As I begin working on the 1707 Philadelphia Escritoire (the English also call this a scriptor, if you lack confidence in your French pronunciation), I am scrambling to find material of sufficient thickness. The case parts on this are really heavy as are the bun feet. At 4 1/2 inches in diameter, these feet have to come out of a substantial block of walnut. Unfortunately, our inventory of seasoned walnut only goes up to 4 inch thick stock – we are not timber framers after all. When Hurricane Irene shoved through Williamsburg three years ago we ended up with quite a bit of walnut to be sawn and seasoned. At the time, Mack Headley decided that we ought to have a few heavy timbers cut and set aside for those unusual projects that come along now and then. So out there in the stacks are some really heavy boards (8 inches square) and some less heavy, heavy boards (5 inches square). That is good news for my feet, but you know the rule for air drying lumber: one year for every inch of thickness. Hurricane Irene was in 2011, it is now 2014, this board is 5 inches thick, and it has been at the bottom of the stack – raised off the ground, but next to the soggy Williamsburg earth nonetheless – sucking in moisture while it is losing moisture.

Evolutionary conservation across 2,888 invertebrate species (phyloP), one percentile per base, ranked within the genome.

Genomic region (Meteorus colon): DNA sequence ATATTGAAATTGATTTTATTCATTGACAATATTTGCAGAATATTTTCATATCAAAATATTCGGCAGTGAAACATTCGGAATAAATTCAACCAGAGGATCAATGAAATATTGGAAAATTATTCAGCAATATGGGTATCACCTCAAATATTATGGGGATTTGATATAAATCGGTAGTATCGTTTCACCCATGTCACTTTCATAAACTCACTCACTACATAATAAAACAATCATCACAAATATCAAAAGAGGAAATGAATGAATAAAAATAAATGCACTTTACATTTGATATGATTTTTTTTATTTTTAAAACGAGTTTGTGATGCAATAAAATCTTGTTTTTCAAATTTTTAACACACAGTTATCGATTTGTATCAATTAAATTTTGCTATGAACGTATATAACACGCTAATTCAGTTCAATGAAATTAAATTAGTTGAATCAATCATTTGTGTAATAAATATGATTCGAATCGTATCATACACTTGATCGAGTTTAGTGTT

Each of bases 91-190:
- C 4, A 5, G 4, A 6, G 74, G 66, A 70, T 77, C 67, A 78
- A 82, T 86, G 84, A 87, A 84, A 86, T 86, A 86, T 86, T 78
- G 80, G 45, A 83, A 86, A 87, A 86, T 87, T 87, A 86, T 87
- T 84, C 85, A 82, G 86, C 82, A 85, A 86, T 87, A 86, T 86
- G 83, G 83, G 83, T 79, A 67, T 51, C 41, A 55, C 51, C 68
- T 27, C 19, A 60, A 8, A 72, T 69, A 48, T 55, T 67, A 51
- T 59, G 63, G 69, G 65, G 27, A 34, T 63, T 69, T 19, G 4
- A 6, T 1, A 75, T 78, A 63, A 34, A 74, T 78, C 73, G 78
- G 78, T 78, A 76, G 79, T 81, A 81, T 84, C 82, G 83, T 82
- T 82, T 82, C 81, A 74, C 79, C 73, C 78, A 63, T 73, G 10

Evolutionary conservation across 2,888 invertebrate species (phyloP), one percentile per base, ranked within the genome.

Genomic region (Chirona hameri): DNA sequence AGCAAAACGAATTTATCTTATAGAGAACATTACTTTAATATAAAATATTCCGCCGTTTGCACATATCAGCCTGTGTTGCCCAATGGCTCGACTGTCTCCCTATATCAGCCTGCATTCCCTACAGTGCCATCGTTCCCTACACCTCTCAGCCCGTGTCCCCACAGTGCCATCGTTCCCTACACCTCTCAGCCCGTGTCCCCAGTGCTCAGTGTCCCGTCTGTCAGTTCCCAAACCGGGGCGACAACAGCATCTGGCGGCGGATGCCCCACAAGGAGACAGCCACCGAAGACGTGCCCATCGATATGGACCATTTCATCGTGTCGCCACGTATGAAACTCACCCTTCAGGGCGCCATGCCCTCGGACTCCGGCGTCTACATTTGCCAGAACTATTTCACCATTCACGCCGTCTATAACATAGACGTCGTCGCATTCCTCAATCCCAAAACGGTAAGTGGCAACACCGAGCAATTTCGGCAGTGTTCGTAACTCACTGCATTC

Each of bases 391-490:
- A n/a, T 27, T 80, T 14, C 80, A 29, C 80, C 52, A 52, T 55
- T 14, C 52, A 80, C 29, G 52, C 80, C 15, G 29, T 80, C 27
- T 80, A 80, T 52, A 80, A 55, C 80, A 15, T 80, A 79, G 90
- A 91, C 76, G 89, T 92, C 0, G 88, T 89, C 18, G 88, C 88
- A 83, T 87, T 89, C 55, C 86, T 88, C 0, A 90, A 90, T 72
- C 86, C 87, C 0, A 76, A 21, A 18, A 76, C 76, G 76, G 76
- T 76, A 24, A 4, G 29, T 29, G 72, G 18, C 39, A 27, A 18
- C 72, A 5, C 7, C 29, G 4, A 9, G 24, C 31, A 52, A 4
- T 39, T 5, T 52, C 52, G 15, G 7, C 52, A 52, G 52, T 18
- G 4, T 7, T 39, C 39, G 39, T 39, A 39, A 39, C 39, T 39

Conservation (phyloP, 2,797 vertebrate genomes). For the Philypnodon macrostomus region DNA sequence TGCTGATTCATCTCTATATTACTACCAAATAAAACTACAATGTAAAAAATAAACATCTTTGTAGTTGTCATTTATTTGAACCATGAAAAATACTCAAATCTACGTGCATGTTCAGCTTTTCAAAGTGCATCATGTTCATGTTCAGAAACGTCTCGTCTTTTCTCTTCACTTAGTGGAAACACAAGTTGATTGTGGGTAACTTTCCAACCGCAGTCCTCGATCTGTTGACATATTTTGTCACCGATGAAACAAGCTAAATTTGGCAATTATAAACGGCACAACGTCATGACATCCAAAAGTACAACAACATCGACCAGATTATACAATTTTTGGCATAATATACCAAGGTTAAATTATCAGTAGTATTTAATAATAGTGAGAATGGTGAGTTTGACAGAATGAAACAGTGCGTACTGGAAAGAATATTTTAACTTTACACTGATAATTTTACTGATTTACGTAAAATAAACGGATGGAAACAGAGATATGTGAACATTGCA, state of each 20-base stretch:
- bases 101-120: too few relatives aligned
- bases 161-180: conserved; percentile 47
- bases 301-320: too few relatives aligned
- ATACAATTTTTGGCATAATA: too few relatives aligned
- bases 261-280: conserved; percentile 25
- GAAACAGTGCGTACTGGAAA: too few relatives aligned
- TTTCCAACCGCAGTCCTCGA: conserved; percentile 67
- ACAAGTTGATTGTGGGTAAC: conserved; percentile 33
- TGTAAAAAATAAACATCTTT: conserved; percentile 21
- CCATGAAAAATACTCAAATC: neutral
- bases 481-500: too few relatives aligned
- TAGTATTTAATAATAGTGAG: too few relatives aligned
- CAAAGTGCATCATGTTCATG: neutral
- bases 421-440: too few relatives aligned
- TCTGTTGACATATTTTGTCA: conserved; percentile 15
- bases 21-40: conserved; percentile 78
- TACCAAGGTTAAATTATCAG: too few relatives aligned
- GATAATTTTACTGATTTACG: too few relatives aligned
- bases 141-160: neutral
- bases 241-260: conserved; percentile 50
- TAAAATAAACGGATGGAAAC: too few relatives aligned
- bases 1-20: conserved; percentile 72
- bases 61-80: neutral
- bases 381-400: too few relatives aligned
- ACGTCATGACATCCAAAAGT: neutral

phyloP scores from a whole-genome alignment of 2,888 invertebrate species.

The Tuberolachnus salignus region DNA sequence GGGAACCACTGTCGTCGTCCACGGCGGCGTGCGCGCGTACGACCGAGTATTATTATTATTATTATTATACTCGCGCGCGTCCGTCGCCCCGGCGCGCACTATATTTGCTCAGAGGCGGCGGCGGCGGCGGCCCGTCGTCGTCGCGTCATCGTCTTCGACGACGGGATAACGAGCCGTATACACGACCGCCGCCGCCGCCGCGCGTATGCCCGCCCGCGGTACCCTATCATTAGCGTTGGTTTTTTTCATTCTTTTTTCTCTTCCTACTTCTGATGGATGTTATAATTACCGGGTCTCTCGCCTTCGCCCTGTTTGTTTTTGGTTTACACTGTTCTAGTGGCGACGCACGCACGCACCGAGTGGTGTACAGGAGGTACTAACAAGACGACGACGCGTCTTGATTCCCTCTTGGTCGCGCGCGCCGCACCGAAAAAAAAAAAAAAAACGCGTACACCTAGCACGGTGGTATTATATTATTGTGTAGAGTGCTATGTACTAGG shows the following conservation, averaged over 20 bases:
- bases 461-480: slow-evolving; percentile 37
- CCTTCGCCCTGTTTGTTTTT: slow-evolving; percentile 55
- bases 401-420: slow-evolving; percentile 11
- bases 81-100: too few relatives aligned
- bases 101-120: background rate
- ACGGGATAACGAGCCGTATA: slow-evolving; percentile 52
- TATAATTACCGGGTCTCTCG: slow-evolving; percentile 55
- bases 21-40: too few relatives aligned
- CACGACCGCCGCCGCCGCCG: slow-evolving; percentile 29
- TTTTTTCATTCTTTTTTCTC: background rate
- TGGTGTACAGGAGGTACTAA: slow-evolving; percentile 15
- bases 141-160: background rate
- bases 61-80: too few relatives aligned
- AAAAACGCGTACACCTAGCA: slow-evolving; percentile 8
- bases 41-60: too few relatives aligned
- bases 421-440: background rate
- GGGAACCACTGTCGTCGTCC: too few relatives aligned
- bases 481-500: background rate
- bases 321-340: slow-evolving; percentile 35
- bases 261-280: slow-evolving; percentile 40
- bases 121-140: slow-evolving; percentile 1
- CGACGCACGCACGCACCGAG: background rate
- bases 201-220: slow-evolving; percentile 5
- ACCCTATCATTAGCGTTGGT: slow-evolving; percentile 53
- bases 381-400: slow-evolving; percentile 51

Well I think we’ll be able to use one of these five inch boards, but I need to treat things a little differently than usual. Because the feet are independent of the case itself, it should be reasonable to work them somewhat green and have them get along with the more seasoned wood in the case. I wanted to get this stuff inside and cut up as soon as possible then do something to retard the drying somewhat. Here are some shots of how I am handling this.
In other words, I got some material that looks sound and inherently stable. I have roughed it out and will now leave it in the shop environment to adjust. Because there is such a big risk of checking, I took steps to reduce it (sealing the end grain and packing them in shavings). If this doesn’t work, the odds are that I will find out when I take them out of the box and not after I have turned them…I hope.